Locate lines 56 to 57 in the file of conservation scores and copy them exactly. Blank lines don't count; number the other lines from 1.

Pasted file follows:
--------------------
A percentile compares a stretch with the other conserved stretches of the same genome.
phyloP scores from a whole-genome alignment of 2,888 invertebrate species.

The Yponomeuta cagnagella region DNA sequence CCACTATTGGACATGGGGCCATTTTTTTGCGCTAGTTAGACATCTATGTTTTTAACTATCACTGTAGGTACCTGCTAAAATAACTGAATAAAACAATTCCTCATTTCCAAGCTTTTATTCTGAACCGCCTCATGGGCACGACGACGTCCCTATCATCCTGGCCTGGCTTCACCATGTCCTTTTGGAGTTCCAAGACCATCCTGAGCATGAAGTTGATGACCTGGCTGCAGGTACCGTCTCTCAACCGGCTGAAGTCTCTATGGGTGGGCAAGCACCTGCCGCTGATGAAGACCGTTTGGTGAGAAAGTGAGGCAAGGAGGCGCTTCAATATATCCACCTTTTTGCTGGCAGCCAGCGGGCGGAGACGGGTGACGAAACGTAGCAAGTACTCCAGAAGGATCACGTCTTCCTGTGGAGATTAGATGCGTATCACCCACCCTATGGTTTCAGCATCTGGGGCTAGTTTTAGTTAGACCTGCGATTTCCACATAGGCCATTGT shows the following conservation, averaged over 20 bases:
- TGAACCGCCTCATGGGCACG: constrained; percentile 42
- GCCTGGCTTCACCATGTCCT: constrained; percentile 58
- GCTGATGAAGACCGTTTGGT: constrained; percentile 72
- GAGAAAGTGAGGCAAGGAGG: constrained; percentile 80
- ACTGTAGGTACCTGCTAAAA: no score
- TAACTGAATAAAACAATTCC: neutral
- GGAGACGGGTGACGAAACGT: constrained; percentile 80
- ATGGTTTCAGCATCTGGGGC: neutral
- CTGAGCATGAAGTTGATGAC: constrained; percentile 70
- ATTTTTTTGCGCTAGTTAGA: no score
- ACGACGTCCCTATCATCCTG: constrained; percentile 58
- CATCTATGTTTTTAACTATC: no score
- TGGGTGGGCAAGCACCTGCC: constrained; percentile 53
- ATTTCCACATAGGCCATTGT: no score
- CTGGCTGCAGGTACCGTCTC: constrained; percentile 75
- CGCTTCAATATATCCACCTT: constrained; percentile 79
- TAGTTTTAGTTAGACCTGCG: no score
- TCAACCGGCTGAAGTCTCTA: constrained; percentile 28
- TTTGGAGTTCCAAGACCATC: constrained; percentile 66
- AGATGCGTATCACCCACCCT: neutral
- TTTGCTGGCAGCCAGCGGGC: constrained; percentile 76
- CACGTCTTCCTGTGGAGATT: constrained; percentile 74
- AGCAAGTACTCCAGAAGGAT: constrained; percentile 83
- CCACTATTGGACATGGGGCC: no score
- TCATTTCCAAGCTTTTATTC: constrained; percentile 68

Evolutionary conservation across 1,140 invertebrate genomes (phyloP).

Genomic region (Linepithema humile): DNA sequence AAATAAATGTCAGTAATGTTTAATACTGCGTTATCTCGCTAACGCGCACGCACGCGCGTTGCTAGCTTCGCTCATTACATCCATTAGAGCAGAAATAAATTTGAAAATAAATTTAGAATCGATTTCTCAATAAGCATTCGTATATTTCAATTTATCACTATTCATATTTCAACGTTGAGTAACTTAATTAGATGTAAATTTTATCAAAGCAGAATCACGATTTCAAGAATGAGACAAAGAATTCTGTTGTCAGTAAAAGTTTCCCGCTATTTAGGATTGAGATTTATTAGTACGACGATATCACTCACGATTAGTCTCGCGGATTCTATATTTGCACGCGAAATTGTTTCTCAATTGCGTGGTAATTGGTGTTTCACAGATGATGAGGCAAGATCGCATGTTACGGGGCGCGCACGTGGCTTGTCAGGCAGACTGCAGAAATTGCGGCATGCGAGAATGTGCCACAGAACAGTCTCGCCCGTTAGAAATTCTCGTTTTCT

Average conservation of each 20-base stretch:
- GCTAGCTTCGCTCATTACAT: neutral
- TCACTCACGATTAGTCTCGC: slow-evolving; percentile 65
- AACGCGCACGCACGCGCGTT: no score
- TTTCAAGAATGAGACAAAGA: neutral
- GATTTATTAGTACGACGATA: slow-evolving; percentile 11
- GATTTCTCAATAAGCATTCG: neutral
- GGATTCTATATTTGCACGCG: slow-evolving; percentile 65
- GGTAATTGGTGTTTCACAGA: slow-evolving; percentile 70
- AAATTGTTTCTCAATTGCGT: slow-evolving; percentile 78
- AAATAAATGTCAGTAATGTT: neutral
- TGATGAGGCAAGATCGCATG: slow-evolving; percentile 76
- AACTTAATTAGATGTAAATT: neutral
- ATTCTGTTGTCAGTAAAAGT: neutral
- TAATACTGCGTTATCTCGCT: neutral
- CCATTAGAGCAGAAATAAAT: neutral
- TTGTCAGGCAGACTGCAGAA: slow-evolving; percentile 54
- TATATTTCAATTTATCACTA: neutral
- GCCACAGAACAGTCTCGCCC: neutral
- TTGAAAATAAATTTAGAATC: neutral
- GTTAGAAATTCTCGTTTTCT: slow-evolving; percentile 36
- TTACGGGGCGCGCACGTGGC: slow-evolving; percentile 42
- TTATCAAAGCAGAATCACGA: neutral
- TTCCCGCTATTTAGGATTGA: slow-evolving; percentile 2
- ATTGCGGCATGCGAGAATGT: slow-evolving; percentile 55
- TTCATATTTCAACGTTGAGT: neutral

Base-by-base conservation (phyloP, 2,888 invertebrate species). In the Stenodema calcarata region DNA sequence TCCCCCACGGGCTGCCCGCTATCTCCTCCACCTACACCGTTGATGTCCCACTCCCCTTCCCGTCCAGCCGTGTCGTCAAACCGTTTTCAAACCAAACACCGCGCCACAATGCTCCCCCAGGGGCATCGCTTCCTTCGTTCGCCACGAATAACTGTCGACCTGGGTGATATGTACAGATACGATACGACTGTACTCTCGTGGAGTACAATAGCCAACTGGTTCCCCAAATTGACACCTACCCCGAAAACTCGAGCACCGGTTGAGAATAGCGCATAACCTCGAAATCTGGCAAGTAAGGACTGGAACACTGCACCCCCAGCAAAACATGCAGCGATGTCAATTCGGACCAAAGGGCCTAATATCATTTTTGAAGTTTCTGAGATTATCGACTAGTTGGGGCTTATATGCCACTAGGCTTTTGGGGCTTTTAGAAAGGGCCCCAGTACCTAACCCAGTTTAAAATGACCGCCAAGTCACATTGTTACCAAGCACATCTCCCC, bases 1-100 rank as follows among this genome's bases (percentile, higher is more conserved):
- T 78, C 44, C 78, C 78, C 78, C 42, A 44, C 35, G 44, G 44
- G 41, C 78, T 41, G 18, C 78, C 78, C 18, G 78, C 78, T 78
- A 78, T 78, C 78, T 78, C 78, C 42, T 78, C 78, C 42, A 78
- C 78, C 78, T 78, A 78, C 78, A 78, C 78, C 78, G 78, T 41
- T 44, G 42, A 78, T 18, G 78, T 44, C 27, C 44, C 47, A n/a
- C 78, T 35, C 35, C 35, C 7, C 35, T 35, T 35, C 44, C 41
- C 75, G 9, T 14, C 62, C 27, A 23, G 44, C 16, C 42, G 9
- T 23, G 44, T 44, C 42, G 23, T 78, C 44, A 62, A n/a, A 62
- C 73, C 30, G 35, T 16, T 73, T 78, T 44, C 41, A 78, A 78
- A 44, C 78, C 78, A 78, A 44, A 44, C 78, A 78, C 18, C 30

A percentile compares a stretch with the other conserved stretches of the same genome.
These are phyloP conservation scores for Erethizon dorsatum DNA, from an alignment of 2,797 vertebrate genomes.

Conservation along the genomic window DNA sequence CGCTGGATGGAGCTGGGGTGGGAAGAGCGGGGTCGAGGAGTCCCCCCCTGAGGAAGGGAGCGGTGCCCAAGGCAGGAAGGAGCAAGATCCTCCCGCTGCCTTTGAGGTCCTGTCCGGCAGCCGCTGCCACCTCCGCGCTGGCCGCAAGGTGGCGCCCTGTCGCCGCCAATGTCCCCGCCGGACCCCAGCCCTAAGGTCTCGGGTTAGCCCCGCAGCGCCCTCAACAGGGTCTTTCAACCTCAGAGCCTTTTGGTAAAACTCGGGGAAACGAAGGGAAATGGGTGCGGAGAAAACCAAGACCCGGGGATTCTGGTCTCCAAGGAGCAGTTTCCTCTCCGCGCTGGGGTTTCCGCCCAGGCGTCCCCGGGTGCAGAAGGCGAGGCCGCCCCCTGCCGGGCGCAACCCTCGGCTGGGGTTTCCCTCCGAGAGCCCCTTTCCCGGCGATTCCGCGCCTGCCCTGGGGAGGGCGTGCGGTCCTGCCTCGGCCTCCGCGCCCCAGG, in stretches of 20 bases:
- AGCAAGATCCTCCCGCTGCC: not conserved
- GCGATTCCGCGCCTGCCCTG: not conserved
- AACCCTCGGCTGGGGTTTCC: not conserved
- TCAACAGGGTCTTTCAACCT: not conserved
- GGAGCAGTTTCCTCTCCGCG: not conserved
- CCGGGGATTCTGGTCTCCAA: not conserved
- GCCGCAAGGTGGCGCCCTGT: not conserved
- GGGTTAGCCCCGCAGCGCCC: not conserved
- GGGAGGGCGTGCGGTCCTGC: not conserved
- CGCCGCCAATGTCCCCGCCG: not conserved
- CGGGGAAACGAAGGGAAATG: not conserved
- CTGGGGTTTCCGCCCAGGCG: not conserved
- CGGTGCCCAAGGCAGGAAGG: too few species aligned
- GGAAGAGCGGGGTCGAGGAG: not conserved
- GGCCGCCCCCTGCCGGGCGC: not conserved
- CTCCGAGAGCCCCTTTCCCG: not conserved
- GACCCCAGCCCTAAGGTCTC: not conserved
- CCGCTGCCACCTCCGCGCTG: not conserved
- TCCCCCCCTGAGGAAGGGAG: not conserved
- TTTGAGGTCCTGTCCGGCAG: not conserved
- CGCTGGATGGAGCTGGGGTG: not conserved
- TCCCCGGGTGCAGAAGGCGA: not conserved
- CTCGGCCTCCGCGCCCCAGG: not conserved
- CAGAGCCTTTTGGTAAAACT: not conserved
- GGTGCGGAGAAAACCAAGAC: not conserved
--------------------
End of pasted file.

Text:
- TTCATATTTCAACGTTGAGT: neutral

Base-by-base conservation (phyloP, 2,888 invertebrate species). In the Stenodema calcarata region DNA sequence TCCCCCACGGGCTGCCCGCTATCTCCTCCACCTACACCGTTGATGTCCCACTCCCCTTCCCGTCCAGCCGTGTCGTCAAACCGTTTTCAAACCAAACACCGCGCCACAATGCTCCCCCAGGGGCATCGCTTCCTTCGTTCGCCACGAATAACTGTCGACCTGGGTGATATGTACAGATACGATACGACTGTACTCTCGTGGAGTACAATAGCCAACTGGTTCCCCAAATTGACACCTACCCCGAAAACTCGAGCACCGGTTGAGAATAGCGCATAACCTCGAAATCTGGCAAGTAAGGACTGGAACACTGCACCCCCAGCAAAACATGCAGCGATGTCAATTCGGACCAAAGGGCCTAATATCATTTTTGAAGTTTCTGAGATTATCGACTAGTTGGGGCTTATATGCCACTAGGCTTTTGGGGCTTTTAGAAAGGGCCCCAGTACCTAACCCAGTTTAAAATGACCGCCAAGTCACATTGTTACCAAGCACATCTCCCC, bases 1-100 rank as follows among this genome's bases (percentile, higher is more conserved):